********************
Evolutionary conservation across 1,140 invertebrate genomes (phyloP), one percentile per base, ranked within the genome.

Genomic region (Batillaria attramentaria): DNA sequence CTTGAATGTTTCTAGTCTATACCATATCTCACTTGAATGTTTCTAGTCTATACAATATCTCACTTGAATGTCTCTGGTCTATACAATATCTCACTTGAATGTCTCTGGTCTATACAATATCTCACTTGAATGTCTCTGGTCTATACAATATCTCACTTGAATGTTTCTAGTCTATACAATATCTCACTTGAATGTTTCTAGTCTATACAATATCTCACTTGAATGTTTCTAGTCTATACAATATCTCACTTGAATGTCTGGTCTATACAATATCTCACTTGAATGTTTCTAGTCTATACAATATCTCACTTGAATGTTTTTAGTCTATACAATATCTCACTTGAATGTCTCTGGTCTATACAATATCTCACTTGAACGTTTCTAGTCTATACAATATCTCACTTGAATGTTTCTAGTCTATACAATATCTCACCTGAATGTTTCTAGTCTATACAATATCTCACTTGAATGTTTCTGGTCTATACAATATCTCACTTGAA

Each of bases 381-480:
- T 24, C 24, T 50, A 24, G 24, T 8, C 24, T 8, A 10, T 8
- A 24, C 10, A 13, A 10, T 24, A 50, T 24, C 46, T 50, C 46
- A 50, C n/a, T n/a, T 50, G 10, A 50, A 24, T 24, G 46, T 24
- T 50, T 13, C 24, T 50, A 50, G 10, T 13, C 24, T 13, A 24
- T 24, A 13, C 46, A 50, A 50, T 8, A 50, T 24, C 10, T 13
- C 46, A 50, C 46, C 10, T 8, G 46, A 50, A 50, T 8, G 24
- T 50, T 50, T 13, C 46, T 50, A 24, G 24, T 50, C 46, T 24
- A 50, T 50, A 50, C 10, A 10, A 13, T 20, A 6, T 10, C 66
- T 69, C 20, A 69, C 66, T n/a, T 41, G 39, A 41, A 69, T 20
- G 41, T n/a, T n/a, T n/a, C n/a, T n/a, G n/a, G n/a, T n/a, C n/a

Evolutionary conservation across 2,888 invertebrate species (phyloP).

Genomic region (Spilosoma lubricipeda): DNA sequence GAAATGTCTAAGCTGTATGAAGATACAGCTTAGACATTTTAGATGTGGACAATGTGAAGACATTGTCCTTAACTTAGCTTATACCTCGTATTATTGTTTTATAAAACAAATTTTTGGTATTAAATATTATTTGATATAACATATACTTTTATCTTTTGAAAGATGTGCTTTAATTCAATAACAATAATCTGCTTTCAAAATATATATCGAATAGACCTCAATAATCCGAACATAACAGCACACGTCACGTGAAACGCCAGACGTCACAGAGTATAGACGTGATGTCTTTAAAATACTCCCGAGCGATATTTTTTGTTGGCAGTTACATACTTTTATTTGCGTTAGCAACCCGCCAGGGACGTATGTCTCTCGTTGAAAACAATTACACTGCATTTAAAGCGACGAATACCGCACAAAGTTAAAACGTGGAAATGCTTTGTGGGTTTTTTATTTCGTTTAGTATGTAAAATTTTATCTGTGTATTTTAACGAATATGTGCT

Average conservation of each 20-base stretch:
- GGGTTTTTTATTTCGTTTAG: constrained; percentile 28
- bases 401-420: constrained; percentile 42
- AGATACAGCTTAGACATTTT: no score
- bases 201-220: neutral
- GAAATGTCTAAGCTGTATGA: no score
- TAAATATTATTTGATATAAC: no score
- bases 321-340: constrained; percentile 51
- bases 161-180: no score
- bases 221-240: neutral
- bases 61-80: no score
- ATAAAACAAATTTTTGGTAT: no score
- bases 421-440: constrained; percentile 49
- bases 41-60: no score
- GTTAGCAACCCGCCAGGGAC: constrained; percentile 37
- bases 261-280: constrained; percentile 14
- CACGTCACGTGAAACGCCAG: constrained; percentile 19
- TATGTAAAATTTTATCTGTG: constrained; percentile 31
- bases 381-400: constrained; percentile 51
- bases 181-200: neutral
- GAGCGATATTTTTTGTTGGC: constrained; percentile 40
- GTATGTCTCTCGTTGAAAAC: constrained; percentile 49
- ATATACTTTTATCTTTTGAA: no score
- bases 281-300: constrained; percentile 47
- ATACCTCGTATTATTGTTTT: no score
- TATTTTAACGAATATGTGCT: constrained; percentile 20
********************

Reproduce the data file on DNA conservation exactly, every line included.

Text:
Evolutionary conservation across 1,140 invertebrate genomes (phyloP), one percentile per base, ranked within the genome.

Genomic region (Batillaria attramentaria): DNA sequence CTTGAATGTTTCTAGTCTATACCATATCTCACTTGAATGTTTCTAGTCTATACAATATCTCACTTGAATGTCTCTGGTCTATACAATATCTCACTTGAATGTCTCTGGTCTATACAATATCTCACTTGAATGTCTCTGGTCTATACAATATCTCACTTGAATGTTTCTAGTCTATACAATATCTCACTTGAATGTTTCTAGTCTATACAATATCTCACTTGAATGTTTCTAGTCTATACAATATCTCACTTGAATGTCTGGTCTATACAATATCTCACTTGAATGTTTCTAGTCTATACAATATCTCACTTGAATGTTTTTAGTCTATACAATATCTCACTTGAATGTCTCTGGTCTATACAATATCTCACTTGAACGTTTCTAGTCTATACAATATCTCACTTGAATGTTTCTAGTCTATACAATATCTCACCTGAATGTTTCTAGTCTATACAATATCTCACTTGAATGTTTCTGGTCTATACAATATCTCACTTGAA

Each of bases 381-480:
- T 24, C 24, T 50, A 24, G 24, T 8, C 24, T 8, A 10, T 8
- A 24, C 10, A 13, A 10, T 24, A 50, T 24, C 46, T 50, C 46
- A 50, C n/a, T n/a, T 50, G 10, A 50, A 24, T 24, G 46, T 24
- T 50, T 13, C 24, T 50, A 50, G 10, T 13, C 24, T 13, A 24
- T 24, A 13, C 46, A 50, A 50, T 8, A 50, T 24, C 10, T 13
- C 46, A 50, C 46, C 10, T 8, G 46, A 50, A 50, T 8, G 24
- T 50, T 50, T 13, C 46, T 50, A 24, G 24, T 50, C 46, T 24
- A 50, T 50, A 50, C 10, A 10, A 13, T 20, A 6, T 10, C 66
- T 69, C 20, A 69, C 66, T n/a, T 41, G 39, A 41, A 69, T 20
- G 41, T n/a, T n/a, T n/a, C n/a, T n/a, G n/a, G n/a, T n/a, C n/a

Evolutionary conservation across 2,888 invertebrate species (phyloP).

Genomic region (Spilosoma lubricipeda): DNA sequence GAAATGTCTAAGCTGTATGAAGATACAGCTTAGACATTTTAGATGTGGACAATGTGAAGACATTGTCCTTAACTTAGCTTATACCTCGTATTATTGTTTTATAAAACAAATTTTTGGTATTAAATATTATTTGATATAACATATACTTTTATCTTTTGAAAGATGTGCTTTAATTCAATAACAATAATCTGCTTTCAAAATATATATCGAATAGACCTCAATAATCCGAACATAACAGCACACGTCACGTGAAACGCCAGACGTCACAGAGTATAGACGTGATGTCTTTAAAATACTCCCGAGCGATATTTTTTGTTGGCAGTTACATACTTTTATTTGCGTTAGCAACCCGCCAGGGACGTATGTCTCTCGTTGAAAACAATTACACTGCATTTAAAGCGACGAATACCGCACAAAGTTAAAACGTGGAAATGCTTTGTGGGTTTTTTATTTCGTTTAGTATGTAAAATTTTATCTGTGTATTTTAACGAATATGTGCT

Average conservation of each 20-base stretch:
- GGGTTTTTTATTTCGTTTAG: constrained; percentile 28
- bases 401-420: constrained; percentile 42
- AGATACAGCTTAGACATTTT: no score
- bases 201-220: neutral
- GAAATGTCTAAGCTGTATGA: no score
- TAAATATTATTTGATATAAC: no score
- bases 321-340: constrained; percentile 51
- bases 161-180: no score
- bases 221-240: neutral
- bases 61-80: no score
- ATAAAACAAATTTTTGGTAT: no score
- bases 421-440: constrained; percentile 49
- bases 41-60: no score
- GTTAGCAACCCGCCAGGGAC: constrained; percentile 37
- bases 261-280: constrained; percentile 14
- CACGTCACGTGAAACGCCAG: constrained; percentile 19
- TATGTAAAATTTTATCTGTG: constrained; percentile 31
- bases 381-400: constrained; percentile 51
- bases 181-200: neutral
- GAGCGATATTTTTTGTTGGC: constrained; percentile 40
- GTATGTCTCTCGTTGAAAAC: constrained; percentile 49
- ATATACTTTTATCTTTTGAA: no score
- bases 281-300: constrained; percentile 47
- ATACCTCGTATTATTGTTTT: no score
- TATTTTAACGAATATGTGCT: constrained; percentile 20